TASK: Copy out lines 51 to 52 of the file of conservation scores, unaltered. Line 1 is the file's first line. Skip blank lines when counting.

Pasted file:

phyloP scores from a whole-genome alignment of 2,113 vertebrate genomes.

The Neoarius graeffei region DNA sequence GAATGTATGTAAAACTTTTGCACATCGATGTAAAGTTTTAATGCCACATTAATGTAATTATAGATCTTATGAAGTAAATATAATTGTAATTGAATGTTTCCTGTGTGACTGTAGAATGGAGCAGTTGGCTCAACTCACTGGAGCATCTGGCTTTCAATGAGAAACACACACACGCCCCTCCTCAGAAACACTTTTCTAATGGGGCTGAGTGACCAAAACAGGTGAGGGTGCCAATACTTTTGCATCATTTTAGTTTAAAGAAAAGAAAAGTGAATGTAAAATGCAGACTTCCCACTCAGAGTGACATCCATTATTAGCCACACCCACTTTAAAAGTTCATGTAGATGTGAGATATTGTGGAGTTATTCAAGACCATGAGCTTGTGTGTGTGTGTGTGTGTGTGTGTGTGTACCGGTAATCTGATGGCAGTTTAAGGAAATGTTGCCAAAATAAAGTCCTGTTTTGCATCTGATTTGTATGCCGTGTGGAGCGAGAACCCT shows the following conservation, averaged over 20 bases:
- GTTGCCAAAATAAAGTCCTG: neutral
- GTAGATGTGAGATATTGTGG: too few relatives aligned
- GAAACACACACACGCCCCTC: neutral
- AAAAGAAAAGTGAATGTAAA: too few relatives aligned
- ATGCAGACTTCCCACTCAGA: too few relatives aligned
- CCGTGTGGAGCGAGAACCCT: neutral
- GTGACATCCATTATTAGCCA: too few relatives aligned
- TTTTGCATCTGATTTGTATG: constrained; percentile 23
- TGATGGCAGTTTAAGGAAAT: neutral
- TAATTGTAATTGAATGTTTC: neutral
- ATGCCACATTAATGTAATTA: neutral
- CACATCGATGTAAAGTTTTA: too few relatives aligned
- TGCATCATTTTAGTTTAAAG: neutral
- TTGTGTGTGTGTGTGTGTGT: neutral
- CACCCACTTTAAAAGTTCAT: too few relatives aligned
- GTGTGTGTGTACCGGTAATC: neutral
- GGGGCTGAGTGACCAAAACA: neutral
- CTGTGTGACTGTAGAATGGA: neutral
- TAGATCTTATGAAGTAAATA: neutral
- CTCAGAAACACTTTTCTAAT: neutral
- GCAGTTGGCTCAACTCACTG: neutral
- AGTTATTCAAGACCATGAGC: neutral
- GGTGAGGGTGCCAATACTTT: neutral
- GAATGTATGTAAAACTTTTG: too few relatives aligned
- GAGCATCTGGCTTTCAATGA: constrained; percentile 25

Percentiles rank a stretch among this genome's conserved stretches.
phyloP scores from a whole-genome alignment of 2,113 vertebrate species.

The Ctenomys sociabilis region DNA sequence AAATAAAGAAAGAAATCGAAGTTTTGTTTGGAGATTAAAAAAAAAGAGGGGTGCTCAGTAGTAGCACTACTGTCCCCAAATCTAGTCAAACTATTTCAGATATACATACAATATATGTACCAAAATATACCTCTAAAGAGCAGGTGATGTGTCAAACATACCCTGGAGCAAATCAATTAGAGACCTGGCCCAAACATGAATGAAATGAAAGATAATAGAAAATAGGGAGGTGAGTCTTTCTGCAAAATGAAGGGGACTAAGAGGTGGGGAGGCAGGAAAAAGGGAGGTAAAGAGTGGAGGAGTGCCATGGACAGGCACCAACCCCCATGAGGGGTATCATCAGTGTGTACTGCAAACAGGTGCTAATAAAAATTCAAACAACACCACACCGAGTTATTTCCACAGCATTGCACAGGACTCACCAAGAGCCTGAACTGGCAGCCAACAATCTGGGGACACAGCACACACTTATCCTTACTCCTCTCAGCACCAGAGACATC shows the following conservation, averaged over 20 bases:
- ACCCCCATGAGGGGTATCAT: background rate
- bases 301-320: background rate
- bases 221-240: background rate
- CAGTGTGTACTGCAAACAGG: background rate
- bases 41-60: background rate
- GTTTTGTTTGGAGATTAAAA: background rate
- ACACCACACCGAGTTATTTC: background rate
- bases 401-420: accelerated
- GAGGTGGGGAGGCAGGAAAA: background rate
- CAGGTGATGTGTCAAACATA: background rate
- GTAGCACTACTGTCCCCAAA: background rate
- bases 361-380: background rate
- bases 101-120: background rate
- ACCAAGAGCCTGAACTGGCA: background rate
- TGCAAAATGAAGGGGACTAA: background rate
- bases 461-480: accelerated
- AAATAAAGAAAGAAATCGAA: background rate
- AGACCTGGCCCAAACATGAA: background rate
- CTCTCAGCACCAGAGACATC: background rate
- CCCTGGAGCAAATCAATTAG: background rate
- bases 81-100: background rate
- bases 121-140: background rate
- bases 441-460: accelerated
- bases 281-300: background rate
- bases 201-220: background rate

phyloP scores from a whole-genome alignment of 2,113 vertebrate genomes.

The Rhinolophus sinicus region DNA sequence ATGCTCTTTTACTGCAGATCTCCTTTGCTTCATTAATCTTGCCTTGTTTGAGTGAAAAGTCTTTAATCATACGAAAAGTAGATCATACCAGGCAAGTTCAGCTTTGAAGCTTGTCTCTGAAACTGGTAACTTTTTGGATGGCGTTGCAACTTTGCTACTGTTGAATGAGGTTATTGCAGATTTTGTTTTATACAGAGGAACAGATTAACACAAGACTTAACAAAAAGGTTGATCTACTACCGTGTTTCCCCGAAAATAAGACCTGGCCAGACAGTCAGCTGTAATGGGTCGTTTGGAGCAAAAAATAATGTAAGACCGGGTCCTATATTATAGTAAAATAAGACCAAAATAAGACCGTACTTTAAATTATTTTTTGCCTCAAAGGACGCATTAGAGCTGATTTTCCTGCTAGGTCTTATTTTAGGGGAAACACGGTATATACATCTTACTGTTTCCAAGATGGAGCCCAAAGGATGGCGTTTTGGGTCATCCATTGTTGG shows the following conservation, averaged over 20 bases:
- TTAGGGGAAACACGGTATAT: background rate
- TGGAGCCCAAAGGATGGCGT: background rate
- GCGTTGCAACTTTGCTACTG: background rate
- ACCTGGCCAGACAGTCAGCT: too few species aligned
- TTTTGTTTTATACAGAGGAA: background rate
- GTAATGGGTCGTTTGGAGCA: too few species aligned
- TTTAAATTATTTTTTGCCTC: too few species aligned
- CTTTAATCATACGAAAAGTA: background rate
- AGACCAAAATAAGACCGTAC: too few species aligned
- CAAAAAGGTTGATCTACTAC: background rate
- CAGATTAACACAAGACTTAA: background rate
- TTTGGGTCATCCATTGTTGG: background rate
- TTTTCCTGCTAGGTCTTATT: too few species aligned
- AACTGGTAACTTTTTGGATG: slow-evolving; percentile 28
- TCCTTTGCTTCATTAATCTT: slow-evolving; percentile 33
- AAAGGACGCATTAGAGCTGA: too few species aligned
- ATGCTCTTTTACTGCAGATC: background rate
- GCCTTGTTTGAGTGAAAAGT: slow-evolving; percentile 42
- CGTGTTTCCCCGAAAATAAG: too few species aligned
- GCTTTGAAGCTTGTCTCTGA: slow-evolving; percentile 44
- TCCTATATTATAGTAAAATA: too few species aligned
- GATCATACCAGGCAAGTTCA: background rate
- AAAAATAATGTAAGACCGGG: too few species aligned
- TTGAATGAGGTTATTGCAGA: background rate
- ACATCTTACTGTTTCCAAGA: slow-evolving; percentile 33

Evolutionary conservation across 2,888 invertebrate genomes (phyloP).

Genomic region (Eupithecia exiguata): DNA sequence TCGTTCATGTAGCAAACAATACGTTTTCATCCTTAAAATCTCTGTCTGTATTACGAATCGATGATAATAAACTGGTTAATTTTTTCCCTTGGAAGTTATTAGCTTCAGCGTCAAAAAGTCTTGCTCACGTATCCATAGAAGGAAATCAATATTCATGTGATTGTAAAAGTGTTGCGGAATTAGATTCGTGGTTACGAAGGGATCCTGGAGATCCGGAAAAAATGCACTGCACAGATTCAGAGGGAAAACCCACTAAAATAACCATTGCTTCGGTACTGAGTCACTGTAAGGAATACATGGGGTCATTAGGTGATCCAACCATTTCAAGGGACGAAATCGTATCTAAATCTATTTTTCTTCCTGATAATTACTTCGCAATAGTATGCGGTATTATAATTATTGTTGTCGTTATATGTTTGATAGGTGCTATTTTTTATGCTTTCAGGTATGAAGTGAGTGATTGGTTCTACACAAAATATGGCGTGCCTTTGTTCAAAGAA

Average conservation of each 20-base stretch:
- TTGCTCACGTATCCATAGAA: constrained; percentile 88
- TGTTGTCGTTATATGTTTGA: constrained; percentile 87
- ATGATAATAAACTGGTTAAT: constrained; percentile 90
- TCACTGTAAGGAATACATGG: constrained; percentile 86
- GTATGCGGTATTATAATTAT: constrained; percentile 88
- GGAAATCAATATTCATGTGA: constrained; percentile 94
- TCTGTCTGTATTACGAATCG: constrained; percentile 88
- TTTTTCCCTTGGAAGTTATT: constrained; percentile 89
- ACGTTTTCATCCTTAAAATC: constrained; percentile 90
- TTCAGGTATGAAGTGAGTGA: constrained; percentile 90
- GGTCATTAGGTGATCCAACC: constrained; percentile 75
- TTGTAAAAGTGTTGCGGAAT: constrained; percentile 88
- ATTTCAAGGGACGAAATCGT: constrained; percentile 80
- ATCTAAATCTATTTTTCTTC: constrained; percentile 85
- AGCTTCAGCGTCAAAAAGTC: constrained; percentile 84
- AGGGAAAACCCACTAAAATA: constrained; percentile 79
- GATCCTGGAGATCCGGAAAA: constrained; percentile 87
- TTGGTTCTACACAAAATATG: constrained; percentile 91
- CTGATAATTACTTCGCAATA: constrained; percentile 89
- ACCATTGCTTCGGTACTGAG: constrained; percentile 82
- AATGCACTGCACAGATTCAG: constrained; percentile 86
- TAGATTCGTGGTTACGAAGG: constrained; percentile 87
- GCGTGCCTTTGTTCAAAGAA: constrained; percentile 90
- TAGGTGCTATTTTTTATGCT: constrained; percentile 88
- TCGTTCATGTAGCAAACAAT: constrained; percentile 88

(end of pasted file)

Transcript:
- bases 81-100: background rate
- bases 121-140: background rate